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Rush Limbaugh was born in Cape Girardeau, Missouri. His father is of German descent and his mother is of Scottish descent. His father was a lawyer and a World War II fighter pilot who served in the China-Burma-India theater.
The name "Rush" was chosen for his grandfather to honor the maiden name of family member Edna Rush. His family is filled with a number of lawyers including his grandfather, father and his brother David. His uncle, Stephen N. Limbaugh, Sr. is a Ronald Reagan appointed federal judge in the United States District Court for the Eastern District of Missouri and his cousin, Stephen N. Limbaugh, Jr., is Judge on the Supreme Court of Missouri. Rush Limbaugh, Sr., Limbaugh's grandfather, was a Missouri prosecutor, judge, special commissioner and served on Missouri's state House of Representatives from 1930 to 1932.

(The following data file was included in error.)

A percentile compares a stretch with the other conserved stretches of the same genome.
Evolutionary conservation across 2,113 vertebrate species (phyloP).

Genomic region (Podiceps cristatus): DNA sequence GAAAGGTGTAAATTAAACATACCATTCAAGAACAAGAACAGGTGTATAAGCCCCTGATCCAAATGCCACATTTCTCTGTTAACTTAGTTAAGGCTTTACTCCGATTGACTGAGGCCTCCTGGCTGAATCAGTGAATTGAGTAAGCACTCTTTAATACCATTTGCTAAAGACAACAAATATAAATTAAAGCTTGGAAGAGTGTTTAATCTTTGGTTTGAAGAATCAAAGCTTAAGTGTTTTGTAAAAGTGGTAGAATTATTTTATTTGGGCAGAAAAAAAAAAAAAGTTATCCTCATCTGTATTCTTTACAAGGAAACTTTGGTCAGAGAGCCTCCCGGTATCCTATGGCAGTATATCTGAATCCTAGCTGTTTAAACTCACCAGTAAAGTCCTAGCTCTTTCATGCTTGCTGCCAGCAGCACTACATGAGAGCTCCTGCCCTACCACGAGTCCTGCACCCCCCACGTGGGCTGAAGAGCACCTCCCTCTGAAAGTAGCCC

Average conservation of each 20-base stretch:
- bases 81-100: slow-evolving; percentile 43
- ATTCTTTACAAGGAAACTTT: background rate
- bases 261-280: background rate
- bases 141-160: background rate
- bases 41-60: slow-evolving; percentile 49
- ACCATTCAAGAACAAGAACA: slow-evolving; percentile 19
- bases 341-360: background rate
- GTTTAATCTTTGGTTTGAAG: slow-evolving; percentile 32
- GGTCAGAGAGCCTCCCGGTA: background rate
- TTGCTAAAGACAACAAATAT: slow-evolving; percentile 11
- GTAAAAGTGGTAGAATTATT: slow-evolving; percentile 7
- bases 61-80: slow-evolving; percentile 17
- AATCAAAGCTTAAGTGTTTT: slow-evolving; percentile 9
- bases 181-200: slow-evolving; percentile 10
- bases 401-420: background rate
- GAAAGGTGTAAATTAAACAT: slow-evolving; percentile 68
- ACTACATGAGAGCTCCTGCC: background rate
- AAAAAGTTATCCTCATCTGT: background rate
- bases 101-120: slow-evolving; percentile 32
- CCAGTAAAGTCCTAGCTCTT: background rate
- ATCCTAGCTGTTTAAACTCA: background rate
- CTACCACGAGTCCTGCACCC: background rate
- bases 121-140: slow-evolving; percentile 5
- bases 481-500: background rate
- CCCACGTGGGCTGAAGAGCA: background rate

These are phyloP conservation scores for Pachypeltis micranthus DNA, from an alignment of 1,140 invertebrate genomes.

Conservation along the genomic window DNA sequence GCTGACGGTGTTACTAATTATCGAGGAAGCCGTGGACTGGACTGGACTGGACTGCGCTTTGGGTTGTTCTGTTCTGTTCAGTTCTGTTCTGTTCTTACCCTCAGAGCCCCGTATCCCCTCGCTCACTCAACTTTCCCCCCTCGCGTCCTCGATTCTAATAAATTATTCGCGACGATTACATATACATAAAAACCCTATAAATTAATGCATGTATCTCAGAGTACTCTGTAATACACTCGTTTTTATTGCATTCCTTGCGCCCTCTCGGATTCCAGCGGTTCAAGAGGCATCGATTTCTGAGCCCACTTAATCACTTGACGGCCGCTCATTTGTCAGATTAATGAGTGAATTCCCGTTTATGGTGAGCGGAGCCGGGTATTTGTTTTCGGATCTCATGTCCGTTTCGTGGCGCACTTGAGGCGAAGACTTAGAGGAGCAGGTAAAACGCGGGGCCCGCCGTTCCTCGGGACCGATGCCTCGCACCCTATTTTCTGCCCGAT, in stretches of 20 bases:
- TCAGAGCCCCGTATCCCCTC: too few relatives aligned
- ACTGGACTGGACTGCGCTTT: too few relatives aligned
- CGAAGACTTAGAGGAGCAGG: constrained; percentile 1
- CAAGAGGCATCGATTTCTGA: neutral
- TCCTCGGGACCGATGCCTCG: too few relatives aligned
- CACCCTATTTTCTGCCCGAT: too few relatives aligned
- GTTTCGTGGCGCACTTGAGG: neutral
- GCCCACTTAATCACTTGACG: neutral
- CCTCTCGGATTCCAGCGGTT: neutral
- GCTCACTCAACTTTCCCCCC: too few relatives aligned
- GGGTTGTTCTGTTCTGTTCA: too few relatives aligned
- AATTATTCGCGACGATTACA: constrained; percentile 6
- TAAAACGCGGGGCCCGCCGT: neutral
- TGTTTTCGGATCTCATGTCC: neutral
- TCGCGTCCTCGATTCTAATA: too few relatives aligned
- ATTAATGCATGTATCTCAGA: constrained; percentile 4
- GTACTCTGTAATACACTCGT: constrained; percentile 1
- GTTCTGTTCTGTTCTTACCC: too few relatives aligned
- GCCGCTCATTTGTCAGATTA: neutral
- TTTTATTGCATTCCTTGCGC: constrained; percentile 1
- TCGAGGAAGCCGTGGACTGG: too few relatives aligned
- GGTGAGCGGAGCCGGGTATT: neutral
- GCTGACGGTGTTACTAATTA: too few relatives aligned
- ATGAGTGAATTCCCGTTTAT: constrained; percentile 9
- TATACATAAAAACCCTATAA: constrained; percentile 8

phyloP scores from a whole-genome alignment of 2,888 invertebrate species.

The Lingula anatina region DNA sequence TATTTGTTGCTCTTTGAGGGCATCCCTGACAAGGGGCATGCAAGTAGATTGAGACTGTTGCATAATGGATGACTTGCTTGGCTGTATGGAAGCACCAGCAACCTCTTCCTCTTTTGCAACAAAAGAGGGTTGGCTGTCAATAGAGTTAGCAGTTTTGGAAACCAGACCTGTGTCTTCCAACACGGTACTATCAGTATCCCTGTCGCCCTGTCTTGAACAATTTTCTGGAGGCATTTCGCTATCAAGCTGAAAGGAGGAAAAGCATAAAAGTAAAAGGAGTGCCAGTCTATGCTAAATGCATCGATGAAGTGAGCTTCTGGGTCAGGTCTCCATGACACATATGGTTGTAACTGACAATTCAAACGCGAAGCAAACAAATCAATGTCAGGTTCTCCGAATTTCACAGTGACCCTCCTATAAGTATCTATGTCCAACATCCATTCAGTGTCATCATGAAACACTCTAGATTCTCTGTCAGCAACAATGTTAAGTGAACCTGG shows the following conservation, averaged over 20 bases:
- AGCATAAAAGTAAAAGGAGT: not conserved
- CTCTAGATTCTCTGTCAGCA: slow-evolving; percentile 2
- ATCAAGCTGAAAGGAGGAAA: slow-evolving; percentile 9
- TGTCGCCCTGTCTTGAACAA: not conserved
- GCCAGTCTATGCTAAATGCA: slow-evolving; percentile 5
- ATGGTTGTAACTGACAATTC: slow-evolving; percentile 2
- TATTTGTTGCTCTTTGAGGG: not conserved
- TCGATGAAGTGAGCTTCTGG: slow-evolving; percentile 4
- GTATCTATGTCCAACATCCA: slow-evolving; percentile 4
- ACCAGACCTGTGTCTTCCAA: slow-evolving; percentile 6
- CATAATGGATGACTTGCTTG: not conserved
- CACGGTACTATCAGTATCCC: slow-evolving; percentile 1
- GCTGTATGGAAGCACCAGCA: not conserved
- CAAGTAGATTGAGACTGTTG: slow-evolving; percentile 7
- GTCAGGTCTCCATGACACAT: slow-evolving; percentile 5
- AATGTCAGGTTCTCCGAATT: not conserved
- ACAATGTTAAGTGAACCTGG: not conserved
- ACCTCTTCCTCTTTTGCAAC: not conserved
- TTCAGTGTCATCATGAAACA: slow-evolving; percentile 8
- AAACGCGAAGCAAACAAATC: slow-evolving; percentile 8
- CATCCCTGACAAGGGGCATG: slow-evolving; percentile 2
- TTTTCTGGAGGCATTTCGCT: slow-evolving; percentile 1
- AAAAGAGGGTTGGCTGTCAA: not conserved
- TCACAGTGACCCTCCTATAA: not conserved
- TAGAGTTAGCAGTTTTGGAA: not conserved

Limbaugh's grandfather was very well respected as one of the "patriarchs" of the Cape Girardeau community. Rush, Sr., died at age 104, and was still a practicing attorney at the time of his death. The Federal Courthouse in Cape Girardeau is named for Limbaugh's grandfather. Limbaugh began his career in radio as a teenager in 1967 in his hometown of Cape Girardeau, using the name Rusty Sharpe.
Rush is considered to have been "national precinct captain" for the Republican Party's Congressional victories in 1994. The National Review magazine, in a 1993 cover story, called him "The Leader of Conservative Principles" during the Clinton administration.